Unreported young adult population uniquely vulnerable to COVID-19
Just two months ago, the world was convinced of millennials’ invulnerability to coronavirus. So how do we now assimilate reports on their hospitalizations, ICU admissions, and fatalities?
It would help if we knew how many are healthy young adults — or vulnerable ones with chronic conditions.
COVID-19 is known to be dangerous for people with underlying medical conditions, but few are aware that this includes 20 million young adults who struggle to find doctors trained to treat their age group. Society doesn’t see or understand these young people. They, in turn, are reluctant to open up about their health for fear of being misunderstood. They are invisible to health systems, colleges, workplaces, and government, so there are no supports or services for them. For this reason, they have chosen to call themselves “Young Invisibles.”
COVID-19 is a game-changer, with data now emerging that should cause our warning lights to blink red. We know from HHS studies that 26 percent of young adults grow up with chronic conditions, such as asthma, lupus, epilepsy, diabetes, and kidney disease. A CDC report shows that 85 percent of 18-49-year-olds with confirmed coronavirus hospitalizations had underlying medical conditions.
The CDC states explicitly that people of any age with serious medical conditions may be at risk for severe infections. Put all these facts together, and it’s clear that Young Invisibles face an outsized risk. No longer can we overlook this population and pretend they’ll be fine. We must prioritize these young people to protect their health and lives.
The heart of our problem is a medical system that is not designed to care for young adults beyond pediatrics, a failing that is downright dangerous in the face of COVID-19. Young Invisibles are hard-pressed to find a medical team that can provide coordinated care to keep their conditions at bay. I have a millennial daughter who has an uncontrolled medical condition, and, to the extent, there is an action plan for her, I – a physician mom – have had to create it in conjunction with her specialist. COVID-19 guidance instructs people with symptoms to call their doctor, who is supposed to advise on testing and hospitalization. But this is inadequate.
More than ever, we need the medical community to advise them on how to manage their specific conditions. Moreover, we need to take these immediate steps:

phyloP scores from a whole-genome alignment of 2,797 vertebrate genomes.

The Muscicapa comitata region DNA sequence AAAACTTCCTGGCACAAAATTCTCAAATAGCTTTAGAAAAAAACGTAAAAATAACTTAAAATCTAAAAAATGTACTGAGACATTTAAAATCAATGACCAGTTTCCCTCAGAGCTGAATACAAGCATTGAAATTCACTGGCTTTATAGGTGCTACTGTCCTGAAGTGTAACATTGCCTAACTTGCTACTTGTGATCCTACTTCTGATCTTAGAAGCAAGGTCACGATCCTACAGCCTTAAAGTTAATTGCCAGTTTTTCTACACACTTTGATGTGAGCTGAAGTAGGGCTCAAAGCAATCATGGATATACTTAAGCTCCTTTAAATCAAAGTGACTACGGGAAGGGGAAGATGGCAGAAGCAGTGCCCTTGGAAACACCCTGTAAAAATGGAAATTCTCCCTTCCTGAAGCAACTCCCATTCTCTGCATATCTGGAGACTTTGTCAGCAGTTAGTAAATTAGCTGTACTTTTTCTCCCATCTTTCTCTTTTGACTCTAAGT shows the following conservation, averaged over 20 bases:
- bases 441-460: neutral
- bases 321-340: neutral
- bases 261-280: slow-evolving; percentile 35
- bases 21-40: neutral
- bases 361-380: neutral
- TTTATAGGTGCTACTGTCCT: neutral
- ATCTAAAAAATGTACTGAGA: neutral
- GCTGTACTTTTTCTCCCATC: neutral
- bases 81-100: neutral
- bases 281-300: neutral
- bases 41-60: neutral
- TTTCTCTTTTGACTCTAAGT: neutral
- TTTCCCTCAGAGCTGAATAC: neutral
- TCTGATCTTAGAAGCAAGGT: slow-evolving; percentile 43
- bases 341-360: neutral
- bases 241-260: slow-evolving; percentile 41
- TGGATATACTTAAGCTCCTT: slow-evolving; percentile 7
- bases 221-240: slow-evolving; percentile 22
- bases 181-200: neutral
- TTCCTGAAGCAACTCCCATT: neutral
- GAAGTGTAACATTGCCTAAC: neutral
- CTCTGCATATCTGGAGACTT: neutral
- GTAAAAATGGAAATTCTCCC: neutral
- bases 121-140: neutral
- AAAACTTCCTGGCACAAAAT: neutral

First, the leaders we most depend upon — the president, state governors, and medical experts — need to ensure that this population will be a high priority for testing and medical care, along with elderly people who have underlying medical conditions. Second, guidance is needed on the protection, prevention, and development of an action plan if they develop symptoms. Young Invisibles need specific and trustworthy guidance on precautions, particularly since they lack a young adult system of care and advocacy groups like the pediatric community and AARP.
Third, we need to refine our data.
For decades, data on young adults have been buried within the 18-64-year-old segment, preventing a clear understanding of the prevalence of young Invisibles and their conditions. Snippets of data are surfacing about COVID-19 and young adults.
A Washington Post analysis in early April found a minimum of 235 fatalities in people in their 20s and 30s and noted that the majority had underlying conditions but did not delve further. On June 10, Maryland, it was reported that 33 percent of those tested positive were 20-39 years old: 19497 cases with 48 deaths. A new D.C. Children’s study shows Young Invisibles are at a higher risk of severe COVID-19 infections that require hospitalization and critical care. All of this warrants the need to proactively study Young Invisibles in-depth to learn about their risk, health conditions, clinical features, treatments, and outcomes.
Without this data, we will continue to treat young adults as low risk and be unprepared to provide the best care for those who are seriously vulnerable. We will miss this unique opportunity to learn critical things about how the virus impacts Young Invisibles: what conditions COVID-19 targets, the risk/benefit of experimental drugs and drug interactions related to different conditions, how COVID-19 progresses in certain conditions, and if and how it exacerbates underlying conditions.
Ultimately we will have severe medical problems and the loss of young lives, the greatest tragedy of all when those complications and deaths are highly preventable. We know what we have to do to address this threat. What we need now is the will to do it.
Santi KM Bhagat, MD, MPH, is the founder of Physician-Parent Caregivers, a charitable non-profit that pioneered the Invisible Wave movement.
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